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Furthermore …


Justices side with Huntington County

The first Indiana Supreme Court decision written by the newest justice affects the practice of Hoosiers with suspended licenses relying on two-wheeled motorized cycles known variously as mopeds, scooters, motorized bicycles or – in the old days – minibikes.

Justice Mark Massa’s decision should offer police and courts firm support for prohibiting anyone without a valid driver’s license from riding a scooter that can go faster than 25 mph. The decision is also a victory of sorts for Huntington Superior Court Judge Jeffrey Heffel- finger.

At issue was the driving while suspended conviction of a man whom state police pulled over on U.S. 24 in Huntington County while riding a Yamaha Zuma (like those seen here). State law does allow riding a “motorized bicycle” without a license; but if it has a “maximum design speed” of more than 25 mph, it’s a motor vehicle and requires a driver’s license to operate. The rider was going 43 mph when police stopped him.

The legal issue was the definition of “maximum design speed.” In a 10-page decision, Massa laid out the various arguments and found that considering the bike was traveling 43 mph, “it is impossible to claim that no reasonable fact-finder could find beyond reasonable doubt that the Zuma had a maximum design speed in excess of twenty-five miles per hour,” upholding the rider’s conviction for driving while suspended.

After Heffelfinger found the rider guilty, the Indiana Court of Appeals reversed, saying the meaning of “maximum design speed” wasn’t so clear. Though one of the justices agreed with the Court of Appeals, the other four agreed with Heffelfinger.

Now, how about a crackdown on illegal use of such vehicles?

Manchester’s new jewel

A new $20 million College of Pharmacy caps Manchester College’s transition to Manchester University, but it’s also a first-rate addition to the growing medical complex on Fort Wayne’s north side.

The College of Pharmacy welcomed visitors at an open house this past week, where the 80,000-square-foot building at the northwest corner of Dupont and Diebold roads will serve its first class of about 70 students this year. Twenty-four faculty members have been hired for the program, which will eventually serve 280 students.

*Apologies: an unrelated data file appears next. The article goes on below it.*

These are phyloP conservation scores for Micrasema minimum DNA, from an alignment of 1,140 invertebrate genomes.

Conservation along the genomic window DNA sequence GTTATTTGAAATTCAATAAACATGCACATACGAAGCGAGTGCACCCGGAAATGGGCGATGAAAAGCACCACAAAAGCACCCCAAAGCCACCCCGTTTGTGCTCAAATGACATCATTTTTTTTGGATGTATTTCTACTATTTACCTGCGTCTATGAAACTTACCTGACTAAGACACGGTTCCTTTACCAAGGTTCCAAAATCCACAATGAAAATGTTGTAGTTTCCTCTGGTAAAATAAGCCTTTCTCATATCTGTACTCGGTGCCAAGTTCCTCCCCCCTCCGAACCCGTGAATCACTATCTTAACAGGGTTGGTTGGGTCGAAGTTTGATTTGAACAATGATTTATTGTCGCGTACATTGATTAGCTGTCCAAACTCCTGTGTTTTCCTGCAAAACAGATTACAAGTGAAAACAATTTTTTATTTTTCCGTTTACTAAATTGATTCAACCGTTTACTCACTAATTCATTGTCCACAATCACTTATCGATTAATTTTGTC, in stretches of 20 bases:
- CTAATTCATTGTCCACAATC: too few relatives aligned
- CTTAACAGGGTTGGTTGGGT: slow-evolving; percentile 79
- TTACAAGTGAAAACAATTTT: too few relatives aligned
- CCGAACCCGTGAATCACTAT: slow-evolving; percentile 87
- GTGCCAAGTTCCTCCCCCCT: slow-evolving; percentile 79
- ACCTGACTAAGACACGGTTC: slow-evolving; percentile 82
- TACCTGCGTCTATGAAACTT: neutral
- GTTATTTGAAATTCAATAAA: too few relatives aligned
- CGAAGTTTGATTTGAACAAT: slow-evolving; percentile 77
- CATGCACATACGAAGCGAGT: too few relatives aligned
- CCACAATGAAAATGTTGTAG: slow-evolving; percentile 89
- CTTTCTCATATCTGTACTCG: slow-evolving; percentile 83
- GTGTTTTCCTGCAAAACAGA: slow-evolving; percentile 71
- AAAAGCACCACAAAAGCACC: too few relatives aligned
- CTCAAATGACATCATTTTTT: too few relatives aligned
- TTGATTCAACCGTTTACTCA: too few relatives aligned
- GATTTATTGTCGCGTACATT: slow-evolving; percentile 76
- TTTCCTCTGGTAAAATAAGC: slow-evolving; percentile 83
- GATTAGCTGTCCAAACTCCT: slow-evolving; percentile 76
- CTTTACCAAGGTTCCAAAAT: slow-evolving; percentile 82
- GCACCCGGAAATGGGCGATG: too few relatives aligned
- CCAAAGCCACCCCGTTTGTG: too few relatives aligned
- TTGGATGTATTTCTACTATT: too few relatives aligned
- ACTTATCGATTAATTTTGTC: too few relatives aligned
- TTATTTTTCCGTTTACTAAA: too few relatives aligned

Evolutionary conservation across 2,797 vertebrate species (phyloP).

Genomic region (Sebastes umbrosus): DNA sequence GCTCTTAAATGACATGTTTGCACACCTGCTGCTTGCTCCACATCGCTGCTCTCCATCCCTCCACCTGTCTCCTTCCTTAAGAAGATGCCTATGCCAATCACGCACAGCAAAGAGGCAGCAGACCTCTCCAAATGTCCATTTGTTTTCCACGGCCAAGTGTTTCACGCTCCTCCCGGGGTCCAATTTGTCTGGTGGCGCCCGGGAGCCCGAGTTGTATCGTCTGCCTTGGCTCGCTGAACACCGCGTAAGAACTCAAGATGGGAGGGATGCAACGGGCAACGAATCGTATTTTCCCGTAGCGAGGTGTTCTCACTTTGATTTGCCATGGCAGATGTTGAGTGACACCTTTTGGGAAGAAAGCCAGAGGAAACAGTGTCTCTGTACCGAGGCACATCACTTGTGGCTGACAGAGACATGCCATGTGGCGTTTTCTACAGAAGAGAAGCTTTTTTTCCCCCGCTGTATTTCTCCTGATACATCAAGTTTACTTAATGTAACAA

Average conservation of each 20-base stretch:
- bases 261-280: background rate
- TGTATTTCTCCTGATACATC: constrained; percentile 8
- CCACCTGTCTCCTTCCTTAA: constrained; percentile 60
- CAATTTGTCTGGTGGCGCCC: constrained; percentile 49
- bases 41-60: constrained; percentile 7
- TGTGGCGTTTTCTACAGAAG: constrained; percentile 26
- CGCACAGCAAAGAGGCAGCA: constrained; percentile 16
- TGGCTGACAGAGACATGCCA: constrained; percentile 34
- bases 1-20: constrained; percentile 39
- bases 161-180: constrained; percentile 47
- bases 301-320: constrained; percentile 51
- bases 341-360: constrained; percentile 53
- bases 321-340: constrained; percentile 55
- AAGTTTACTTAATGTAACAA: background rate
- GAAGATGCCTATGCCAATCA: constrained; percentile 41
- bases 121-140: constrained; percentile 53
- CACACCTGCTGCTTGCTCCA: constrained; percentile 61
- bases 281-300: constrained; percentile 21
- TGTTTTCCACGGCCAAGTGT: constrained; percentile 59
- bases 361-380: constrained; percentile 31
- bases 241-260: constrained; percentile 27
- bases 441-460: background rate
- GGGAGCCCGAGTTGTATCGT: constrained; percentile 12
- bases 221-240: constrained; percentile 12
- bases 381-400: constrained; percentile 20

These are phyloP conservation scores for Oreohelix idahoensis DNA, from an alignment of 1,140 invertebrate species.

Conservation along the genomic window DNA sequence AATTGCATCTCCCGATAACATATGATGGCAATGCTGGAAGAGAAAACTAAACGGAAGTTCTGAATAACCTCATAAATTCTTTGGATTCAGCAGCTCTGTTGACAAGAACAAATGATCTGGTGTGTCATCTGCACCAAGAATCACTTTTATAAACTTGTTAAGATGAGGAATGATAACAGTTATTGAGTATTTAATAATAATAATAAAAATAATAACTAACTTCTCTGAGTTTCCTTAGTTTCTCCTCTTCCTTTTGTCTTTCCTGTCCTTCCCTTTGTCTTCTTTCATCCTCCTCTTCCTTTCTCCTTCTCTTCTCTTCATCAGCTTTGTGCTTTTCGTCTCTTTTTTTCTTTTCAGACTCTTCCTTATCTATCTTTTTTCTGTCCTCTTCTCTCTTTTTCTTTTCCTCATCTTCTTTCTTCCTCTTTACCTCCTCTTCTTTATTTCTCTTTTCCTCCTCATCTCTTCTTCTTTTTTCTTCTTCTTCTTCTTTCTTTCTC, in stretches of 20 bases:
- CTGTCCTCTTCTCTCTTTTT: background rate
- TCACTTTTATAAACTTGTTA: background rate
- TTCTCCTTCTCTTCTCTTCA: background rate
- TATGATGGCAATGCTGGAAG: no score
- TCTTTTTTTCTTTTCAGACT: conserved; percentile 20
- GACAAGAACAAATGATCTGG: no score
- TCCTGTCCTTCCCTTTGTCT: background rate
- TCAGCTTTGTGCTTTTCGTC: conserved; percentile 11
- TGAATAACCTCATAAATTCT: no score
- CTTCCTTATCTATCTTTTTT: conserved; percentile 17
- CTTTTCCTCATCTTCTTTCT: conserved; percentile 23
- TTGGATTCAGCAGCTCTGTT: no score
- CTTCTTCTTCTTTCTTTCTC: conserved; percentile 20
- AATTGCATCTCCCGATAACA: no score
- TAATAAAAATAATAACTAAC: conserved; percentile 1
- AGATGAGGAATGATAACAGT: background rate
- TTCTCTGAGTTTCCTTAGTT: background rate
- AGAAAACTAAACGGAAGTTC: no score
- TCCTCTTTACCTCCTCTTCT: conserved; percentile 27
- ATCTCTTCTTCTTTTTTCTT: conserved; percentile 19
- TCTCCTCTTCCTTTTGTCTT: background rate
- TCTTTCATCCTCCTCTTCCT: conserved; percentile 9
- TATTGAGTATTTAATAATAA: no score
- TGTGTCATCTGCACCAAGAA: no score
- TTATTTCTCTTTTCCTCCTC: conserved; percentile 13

The only pharmacy program in northern Indiana, the program’s first class includes 48 students from Indiana.

The building’s design also adheres to Manchester’s deep commitment to environmental stewardship. It received LEED Silver certification and includes a highly efficient geothermal heating and cooling system. The parking lot features abundant bike racks close to the door and priority parking for visitors driving fuel-efficient vehicles.

Time to break up banks?

Sanford Weill, a Wall Street legend who helped build Citigroup into a financial powerhouse, was a leading force in convincing Congress to repeal the Glass-Steagall Act in 1999. Passed during the Great Depression, for 66 years the law had required consumer banks and investment banks to be separate. After the mortgage meltdown led the government to bail out some of the biggest banks, Weill was adamant that the demise of Glass-Steagall was not to blame.

So the 79-year-old Weill sent ripples through the business world this week when he said the big investment banks should be broken up, with the high-risk investment banks separating from consumer banks.

“I think the world changes,” he said, “and the world that we live in is different than the one that we lived in 10 years ago.”

Weill said breaking up the big banks would make them stronger and would rebuild the financial industry’s reputation.

“I want to see us be a leader, and what we’re doing now is not going to make us a leader,” he said.

Frustration of DCSmisplaced

The Department of Child Services had an interesting reason contributing to the high turnover among its staff: It’s the media’s fault.

“The intense media coverage had a marked impact on employee morale,” the agency said in its report to the State Budget Committee. What the report didn’t say was that scrutiny largely focused on how the agency handled cases involving children who were later killed or injured.

Much attention also focused on the state’s decision to handle reports of child neglect and abuse with a centralized call center, which has been criticized by judges, lawyers and social service workers as well as questioned by the media. Yet the agency shows no sign of changing this system.

The position is much like the way state officials repeatedly defended their decision to replace individual contact for welfare applicants with call centers – until state officials finally acknowledged the call centers weren’t working.

Perhaps the agency should accept this wisdom as old as Shakespeare. Roughly translated: “Don’t shoot the messenger.”